Future Models - Lexus 2015 LF-LC
Detroit show: Lexus eyes Porsche with LF-LC
Red devil: The sleek Lexus LF-LC concept hybrid coupe makes its public debut at the Detroit show.
Sleek Lexus LF-LC V8 hybrid concept could morph into a Porsche 911 rival by 2015
11 January 2012
LEXUS has revealed a stunning LF-LC concept that could morph into a rear-drive super-coupe to challenge the Porsche 911 Turbo by around 2015.
It would be much more affordable than the similarly styled LFA but would still have 911 Turbo-rivalling performance, potentially with a 368kW V8 petrol-electric hybrid system that emits a Camry Hybrid-like 150g/km of CO2.
If the wild new sub-LFA coupe reaches production – and if Karl Schlicht, the general manager of the company’s new product and marketing planning division, gets his way – the LF-LC will also be priced well below the 911 Turbo at between $US100,000 and $US130,000 in North America.
“We’re looking for a sport 2+2 GT, not an LFA sportscar – clearly we’ve got one already (so) we don’t need another ultimate supercar,” Mr Schlicht told GoAuto following the LF-LC’s global debut at the Detroit motor show this week.
“We want it to be in a price band in the US that’s, let’s say, $100-$130,000. We’d like to be in that range, to the point that we actually sell some volume so people actually see them, because you don’t see a lot of LFAs.
“It’s a similar ballpark as 911. At that level it’s still very premium but obtainable. LFA is extremely premium but unobtainable.”
Lexus released few technical details for the LF-LC, saying only that it will drive its rear wheels with a “next-generation” hybrid-drive system that will deliver greater performance and efficiency than either the V6 or V8 hybrid systems it currently offers.
However, Mr Schlicht said the LF-LC, which will ride on either the new platform under the upcoming GS or all-new underpinnings, is currently powered by a V8 hybrid drivetrain, but could be fitted with V6 hybrid power if it reaches production.
“There are a couple of developments we’re looking at,” he said. “One is improved hybrid feel and greater efficiency and, of course, probably by then improved battery technology.
“I can’t say today, but it’s obvious that as a company we’re progressing toward lithium-ion (battery technology) and once we think it’s stable enough for our reliability requirements then I think we’ll move towards that.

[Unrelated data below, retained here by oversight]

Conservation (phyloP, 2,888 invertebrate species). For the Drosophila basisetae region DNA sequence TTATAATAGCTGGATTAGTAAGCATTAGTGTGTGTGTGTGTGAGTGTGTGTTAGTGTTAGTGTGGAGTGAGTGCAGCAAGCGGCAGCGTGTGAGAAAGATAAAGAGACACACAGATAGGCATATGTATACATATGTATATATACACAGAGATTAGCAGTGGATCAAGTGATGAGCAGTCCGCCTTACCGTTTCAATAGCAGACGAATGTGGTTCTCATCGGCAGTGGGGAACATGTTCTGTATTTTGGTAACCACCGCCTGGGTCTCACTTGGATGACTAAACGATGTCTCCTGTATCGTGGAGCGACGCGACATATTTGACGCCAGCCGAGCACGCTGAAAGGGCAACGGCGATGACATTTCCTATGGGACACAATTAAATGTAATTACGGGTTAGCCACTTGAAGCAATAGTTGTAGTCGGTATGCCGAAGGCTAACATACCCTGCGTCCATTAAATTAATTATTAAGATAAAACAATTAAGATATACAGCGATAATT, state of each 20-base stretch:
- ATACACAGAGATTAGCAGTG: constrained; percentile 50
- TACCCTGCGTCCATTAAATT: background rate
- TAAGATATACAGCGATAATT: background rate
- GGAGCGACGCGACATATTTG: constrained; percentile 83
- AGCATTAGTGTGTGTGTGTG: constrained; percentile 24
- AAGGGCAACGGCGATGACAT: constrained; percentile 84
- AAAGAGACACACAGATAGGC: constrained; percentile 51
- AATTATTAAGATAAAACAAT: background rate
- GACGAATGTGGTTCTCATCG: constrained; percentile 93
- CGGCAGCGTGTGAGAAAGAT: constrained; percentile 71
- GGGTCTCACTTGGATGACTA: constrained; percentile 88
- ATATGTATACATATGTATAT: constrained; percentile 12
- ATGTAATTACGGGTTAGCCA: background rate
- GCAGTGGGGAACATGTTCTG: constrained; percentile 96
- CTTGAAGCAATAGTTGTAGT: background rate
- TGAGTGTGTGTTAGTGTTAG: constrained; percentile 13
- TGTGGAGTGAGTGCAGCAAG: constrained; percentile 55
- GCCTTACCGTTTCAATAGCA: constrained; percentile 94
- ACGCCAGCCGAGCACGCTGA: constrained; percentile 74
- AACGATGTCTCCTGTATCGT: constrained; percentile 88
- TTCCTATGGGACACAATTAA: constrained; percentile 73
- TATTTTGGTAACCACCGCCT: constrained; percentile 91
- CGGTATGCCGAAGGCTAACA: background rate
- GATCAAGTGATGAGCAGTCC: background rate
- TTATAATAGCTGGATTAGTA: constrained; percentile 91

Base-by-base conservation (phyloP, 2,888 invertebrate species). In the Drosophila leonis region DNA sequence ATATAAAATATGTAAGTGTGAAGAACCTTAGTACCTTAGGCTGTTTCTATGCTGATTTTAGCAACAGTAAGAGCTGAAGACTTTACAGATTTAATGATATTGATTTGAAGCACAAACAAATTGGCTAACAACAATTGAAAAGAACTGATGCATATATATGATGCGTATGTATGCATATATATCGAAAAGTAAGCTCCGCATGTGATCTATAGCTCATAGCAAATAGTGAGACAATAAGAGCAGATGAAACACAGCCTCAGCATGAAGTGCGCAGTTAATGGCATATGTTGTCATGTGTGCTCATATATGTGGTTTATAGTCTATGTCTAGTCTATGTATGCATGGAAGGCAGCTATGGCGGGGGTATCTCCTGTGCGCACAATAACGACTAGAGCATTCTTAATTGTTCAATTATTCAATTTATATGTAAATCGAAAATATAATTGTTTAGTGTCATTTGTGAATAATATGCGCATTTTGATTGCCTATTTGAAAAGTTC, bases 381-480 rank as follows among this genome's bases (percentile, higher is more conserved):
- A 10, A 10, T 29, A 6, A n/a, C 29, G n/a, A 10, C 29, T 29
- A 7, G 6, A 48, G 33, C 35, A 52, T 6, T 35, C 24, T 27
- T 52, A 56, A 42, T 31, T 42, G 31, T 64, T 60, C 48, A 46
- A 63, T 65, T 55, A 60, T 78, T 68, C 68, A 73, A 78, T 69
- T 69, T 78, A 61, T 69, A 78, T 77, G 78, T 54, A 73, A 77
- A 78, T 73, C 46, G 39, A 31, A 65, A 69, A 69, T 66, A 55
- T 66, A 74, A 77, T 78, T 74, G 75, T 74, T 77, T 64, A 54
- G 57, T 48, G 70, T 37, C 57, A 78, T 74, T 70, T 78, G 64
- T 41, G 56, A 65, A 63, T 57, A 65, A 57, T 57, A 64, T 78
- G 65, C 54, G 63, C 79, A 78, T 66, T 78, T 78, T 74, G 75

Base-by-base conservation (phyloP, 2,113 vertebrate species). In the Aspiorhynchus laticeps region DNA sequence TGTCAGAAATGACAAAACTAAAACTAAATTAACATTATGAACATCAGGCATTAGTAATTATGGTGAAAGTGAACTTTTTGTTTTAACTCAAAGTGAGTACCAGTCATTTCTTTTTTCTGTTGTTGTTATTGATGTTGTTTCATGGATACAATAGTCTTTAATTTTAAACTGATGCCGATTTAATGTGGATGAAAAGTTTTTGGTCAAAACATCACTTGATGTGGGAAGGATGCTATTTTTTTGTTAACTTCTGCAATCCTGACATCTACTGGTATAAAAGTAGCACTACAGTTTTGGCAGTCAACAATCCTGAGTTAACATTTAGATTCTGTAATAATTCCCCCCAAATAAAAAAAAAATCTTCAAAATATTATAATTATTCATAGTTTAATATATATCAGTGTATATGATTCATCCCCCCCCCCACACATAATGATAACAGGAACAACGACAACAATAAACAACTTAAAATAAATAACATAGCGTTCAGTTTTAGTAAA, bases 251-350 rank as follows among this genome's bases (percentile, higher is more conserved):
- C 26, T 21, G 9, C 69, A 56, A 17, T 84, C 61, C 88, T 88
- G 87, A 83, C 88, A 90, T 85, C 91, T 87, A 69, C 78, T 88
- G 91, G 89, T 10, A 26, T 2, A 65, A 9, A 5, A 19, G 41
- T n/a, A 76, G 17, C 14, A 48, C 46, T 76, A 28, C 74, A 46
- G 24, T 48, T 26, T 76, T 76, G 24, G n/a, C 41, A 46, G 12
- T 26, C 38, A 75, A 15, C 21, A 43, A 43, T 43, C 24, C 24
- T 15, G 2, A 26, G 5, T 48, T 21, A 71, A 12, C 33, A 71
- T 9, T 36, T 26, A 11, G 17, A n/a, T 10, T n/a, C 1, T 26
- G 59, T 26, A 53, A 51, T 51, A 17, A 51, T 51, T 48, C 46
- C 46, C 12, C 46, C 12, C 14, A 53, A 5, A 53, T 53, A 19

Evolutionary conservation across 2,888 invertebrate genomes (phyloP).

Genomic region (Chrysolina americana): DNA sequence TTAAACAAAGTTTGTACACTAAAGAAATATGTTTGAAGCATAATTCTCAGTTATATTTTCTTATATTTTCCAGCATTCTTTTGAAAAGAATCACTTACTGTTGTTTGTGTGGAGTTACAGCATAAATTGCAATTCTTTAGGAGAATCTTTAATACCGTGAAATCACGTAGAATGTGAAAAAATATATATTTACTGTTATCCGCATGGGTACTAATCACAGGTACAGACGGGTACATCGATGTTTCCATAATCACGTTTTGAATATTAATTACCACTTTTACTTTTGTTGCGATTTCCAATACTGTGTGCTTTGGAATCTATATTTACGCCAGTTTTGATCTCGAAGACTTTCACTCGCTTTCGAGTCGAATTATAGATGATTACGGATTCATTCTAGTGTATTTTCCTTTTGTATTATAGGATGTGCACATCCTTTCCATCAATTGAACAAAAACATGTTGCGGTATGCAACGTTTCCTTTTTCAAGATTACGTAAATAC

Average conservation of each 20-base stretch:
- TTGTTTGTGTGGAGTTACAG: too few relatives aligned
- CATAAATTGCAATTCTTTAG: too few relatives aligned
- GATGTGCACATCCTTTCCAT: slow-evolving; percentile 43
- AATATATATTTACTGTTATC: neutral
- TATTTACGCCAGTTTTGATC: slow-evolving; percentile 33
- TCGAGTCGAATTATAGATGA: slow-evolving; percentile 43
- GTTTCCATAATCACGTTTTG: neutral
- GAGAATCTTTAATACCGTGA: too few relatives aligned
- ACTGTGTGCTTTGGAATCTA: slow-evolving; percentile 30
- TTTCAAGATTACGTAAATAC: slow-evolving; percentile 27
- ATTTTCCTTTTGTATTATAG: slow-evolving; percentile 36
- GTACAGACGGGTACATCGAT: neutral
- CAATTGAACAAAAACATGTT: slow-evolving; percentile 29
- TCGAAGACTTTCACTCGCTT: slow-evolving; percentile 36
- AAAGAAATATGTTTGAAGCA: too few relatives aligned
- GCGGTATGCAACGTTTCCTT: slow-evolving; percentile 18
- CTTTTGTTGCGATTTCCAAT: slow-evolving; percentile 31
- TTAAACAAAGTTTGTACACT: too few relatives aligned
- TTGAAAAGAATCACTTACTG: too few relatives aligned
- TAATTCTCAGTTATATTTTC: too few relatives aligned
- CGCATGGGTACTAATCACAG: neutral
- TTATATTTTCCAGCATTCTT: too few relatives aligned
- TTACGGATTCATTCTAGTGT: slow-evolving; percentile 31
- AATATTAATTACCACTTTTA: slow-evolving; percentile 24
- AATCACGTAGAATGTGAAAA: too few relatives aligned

“We’d like to improve the feel of the hybrid for that sort of car, so I think that’s the most important aspect of this next generation of hybrid.
“It would be front-engined, rear-drive.
“We’re targetting – in terms of the ideal horsepower – 500hp (368kW) and in terms of CO2 we’re targetting 150g/km. That’s part of our goal.
“V8 as a base. It could be a V6 by then – the world’s changing, right? – but today’s thinking is eight. We don’t know yet.”
Those sorts of specifications would see the LF-LC match the performance of the current 911 Turbo – which also produces 368kW but emits 275g/km of CO2 – while approaching the efficiency levels of Toyota’s Camry Hybrid, which emits 142g/km.
Porsche’s new 991-series 911 coupe, which arrives in Australian showrooms next month, is the first 911 to emit less than 200g/km of CO2.
At a price of less than $US130,000 in the US, where the 911 Turbo currently costs $US137,300, the LF-LC would also be more affordable than its most direct rival, which costs some $363,700 in Australia.
Asked if the LF-LC will reach production and when, Mr Schlicht said: “Depends what you write about it. Mid-decade, best case.
“It’s very hard in our environment when we have to make decisions on future models.
“If people say in a meeting or from a market point of view they want a coupe – and a lot of markets have said that to us – the people that have to make the decision can’t grasp that so clearly.
“What happens in our world is that everyone’s asking for stuff, so prioritising is pretty hard.
“The amount of energy and engineering resource in that car is obviously significant, so it’s not a decision taken lightly and the volumes are usually small, so it’s easy to say, ‘let’s not do it’.
“In the past, that would have been the Lexus decision – we’d rather take volume than this kind of a coupe – but we’re trying to now, in this third phase, change that whole emotional feeling about Lexus. You can see that with the spindle grille on GS and the way it drives – it’s a completely different feel.
“And we want coupes, right? So our strategy was, ‘we’re going to build a concept coupe’. Normally we build a concept car and it’s kind of a guarantee it’s going to be built. That’s because we’ve built the car already and we do the concept after.
“This time we haven’t built the car – this is a concept – so we’ll see what the reaction is.
“We already know the dealer reaction. Their comment quite clearly is ‘build it’.
Now we’re gauging reaction from the media and also the public – we’re going to find out.”
Mr Schlicht said the LF-LC – which was the highlight of a range of future products shown recently to the largest ever gathering of Lexus dealers in Las Vegas – was not a direct successor for the Toyota premium brand’s SC coupe-convertible.
“There’s no SC thinking, per se,” he said. “It does fit in terms of a hole in the line-up and portfolio management, but when people say this is an SC replacement, there’s no intention to look at SC and make sure there’s a history of SC included. It’s a clean sheet of paper.”